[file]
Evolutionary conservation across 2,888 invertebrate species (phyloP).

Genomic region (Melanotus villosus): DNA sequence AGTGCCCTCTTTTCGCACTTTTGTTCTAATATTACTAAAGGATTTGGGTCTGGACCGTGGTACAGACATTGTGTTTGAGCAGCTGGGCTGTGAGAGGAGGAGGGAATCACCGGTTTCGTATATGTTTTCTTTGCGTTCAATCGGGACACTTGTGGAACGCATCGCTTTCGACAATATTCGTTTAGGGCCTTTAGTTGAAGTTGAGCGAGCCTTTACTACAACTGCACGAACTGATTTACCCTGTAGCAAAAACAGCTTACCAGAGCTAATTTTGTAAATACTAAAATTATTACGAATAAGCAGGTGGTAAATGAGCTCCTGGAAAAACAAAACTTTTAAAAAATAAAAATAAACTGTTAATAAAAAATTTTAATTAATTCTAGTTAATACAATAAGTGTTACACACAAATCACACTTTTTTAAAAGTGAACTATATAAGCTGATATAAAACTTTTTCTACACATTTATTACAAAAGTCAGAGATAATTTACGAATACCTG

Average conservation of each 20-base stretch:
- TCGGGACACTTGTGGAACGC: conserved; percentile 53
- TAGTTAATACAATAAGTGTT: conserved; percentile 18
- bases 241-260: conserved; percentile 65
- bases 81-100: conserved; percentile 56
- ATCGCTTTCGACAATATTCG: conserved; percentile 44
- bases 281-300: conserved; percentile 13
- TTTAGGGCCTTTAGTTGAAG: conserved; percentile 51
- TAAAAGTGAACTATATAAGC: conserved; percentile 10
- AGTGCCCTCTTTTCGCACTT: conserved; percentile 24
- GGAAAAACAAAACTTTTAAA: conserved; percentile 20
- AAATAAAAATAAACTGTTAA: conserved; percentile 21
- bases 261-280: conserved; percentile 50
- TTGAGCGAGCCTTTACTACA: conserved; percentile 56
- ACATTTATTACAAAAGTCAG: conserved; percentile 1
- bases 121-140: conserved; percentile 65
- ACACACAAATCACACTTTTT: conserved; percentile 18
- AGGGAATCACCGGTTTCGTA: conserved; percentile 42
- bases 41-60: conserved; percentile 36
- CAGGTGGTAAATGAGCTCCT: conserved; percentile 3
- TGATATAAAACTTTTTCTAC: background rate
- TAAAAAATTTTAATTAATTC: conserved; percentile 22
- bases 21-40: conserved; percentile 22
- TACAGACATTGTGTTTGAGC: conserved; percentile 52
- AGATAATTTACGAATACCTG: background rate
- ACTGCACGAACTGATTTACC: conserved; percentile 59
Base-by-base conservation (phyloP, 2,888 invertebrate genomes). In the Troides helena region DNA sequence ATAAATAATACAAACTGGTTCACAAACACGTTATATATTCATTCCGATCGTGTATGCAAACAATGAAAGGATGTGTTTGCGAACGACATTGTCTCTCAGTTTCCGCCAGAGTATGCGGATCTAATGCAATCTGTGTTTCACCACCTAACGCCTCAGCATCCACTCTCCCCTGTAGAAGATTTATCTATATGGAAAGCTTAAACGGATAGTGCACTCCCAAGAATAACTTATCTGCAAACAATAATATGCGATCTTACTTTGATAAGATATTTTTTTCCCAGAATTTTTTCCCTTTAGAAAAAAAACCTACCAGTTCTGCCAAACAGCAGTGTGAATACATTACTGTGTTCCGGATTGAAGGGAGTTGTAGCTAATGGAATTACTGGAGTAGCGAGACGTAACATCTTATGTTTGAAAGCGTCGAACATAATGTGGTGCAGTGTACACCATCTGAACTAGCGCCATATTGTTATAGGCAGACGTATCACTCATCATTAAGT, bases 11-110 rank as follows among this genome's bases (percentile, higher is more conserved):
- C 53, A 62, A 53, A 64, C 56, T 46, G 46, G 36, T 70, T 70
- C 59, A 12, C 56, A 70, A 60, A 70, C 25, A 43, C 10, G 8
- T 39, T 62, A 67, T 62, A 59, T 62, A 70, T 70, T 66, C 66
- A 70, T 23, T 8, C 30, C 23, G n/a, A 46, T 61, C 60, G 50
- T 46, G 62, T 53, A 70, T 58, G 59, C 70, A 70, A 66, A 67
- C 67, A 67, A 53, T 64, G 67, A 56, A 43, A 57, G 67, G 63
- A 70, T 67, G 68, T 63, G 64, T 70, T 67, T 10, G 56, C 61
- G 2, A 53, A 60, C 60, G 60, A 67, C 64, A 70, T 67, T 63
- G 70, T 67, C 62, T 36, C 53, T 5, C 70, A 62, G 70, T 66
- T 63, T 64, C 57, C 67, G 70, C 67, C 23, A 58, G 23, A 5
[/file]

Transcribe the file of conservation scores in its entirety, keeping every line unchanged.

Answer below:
Evolutionary conservation across 2,888 invertebrate species (phyloP).

Genomic region (Melanotus villosus): DNA sequence AGTGCCCTCTTTTCGCACTTTTGTTCTAATATTACTAAAGGATTTGGGTCTGGACCGTGGTACAGACATTGTGTTTGAGCAGCTGGGCTGTGAGAGGAGGAGGGAATCACCGGTTTCGTATATGTTTTCTTTGCGTTCAATCGGGACACTTGTGGAACGCATCGCTTTCGACAATATTCGTTTAGGGCCTTTAGTTGAAGTTGAGCGAGCCTTTACTACAACTGCACGAACTGATTTACCCTGTAGCAAAAACAGCTTACCAGAGCTAATTTTGTAAATACTAAAATTATTACGAATAAGCAGGTGGTAAATGAGCTCCTGGAAAAACAAAACTTTTAAAAAATAAAAATAAACTGTTAATAAAAAATTTTAATTAATTCTAGTTAATACAATAAGTGTTACACACAAATCACACTTTTTTAAAAGTGAACTATATAAGCTGATATAAAACTTTTTCTACACATTTATTACAAAAGTCAGAGATAATTTACGAATACCTG

Average conservation of each 20-base stretch:
- TCGGGACACTTGTGGAACGC: conserved; percentile 53
- TAGTTAATACAATAAGTGTT: conserved; percentile 18
- bases 241-260: conserved; percentile 65
- bases 81-100: conserved; percentile 56
- ATCGCTTTCGACAATATTCG: conserved; percentile 44
- bases 281-300: conserved; percentile 13
- TTTAGGGCCTTTAGTTGAAG: conserved; percentile 51
- TAAAAGTGAACTATATAAGC: conserved; percentile 10
- AGTGCCCTCTTTTCGCACTT: conserved; percentile 24
- GGAAAAACAAAACTTTTAAA: conserved; percentile 20
- AAATAAAAATAAACTGTTAA: conserved; percentile 21
- bases 261-280: conserved; percentile 50
- TTGAGCGAGCCTTTACTACA: conserved; percentile 56
- ACATTTATTACAAAAGTCAG: conserved; percentile 1
- bases 121-140: conserved; percentile 65
- ACACACAAATCACACTTTTT: conserved; percentile 18
- AGGGAATCACCGGTTTCGTA: conserved; percentile 42
- bases 41-60: conserved; percentile 36
- CAGGTGGTAAATGAGCTCCT: conserved; percentile 3
- TGATATAAAACTTTTTCTAC: background rate
- TAAAAAATTTTAATTAATTC: conserved; percentile 22
- bases 21-40: conserved; percentile 22
- TACAGACATTGTGTTTGAGC: conserved; percentile 52
- AGATAATTTACGAATACCTG: background rate
- ACTGCACGAACTGATTTACC: conserved; percentile 59
Base-by-base conservation (phyloP, 2,888 invertebrate genomes). In the Troides helena region DNA sequence ATAAATAATACAAACTGGTTCACAAACACGTTATATATTCATTCCGATCGTGTATGCAAACAATGAAAGGATGTGTTTGCGAACGACATTGTCTCTCAGTTTCCGCCAGAGTATGCGGATCTAATGCAATCTGTGTTTCACCACCTAACGCCTCAGCATCCACTCTCCCCTGTAGAAGATTTATCTATATGGAAAGCTTAAACGGATAGTGCACTCCCAAGAATAACTTATCTGCAAACAATAATATGCGATCTTACTTTGATAAGATATTTTTTTCCCAGAATTTTTTCCCTTTAGAAAAAAAACCTACCAGTTCTGCCAAACAGCAGTGTGAATACATTACTGTGTTCCGGATTGAAGGGAGTTGTAGCTAATGGAATTACTGGAGTAGCGAGACGTAACATCTTATGTTTGAAAGCGTCGAACATAATGTGGTGCAGTGTACACCATCTGAACTAGCGCCATATTGTTATAGGCAGACGTATCACTCATCATTAAGT, bases 11-110 rank as follows among this genome's bases (percentile, higher is more conserved):
- C 53, A 62, A 53, A 64, C 56, T 46, G 46, G 36, T 70, T 70
- C 59, A 12, C 56, A 70, A 60, A 70, C 25, A 43, C 10, G 8
- T 39, T 62, A 67, T 62, A 59, T 62, A 70, T 70, T 66, C 66
- A 70, T 23, T 8, C 30, C 23, G n/a, A 46, T 61, C 60, G 50
- T 46, G 62, T 53, A 70, T 58, G 59, C 70, A 70, A 66, A 67
- C 67, A 67, A 53, T 64, G 67, A 56, A 43, A 57, G 67, G 63
- A 70, T 67, G 68, T 63, G 64, T 70, T 67, T 10, G 56, C 61
- G 2, A 53, A 60, C 60, G 60, A 67, C 64, A 70, T 67, T 63
- G 70, T 67, C 62, T 36, C 53, T 5, C 70, A 62, G 70, T 66
- T 63, T 64, C 57, C 67, G 70, C 67, C 23, A 58, G 23, A 5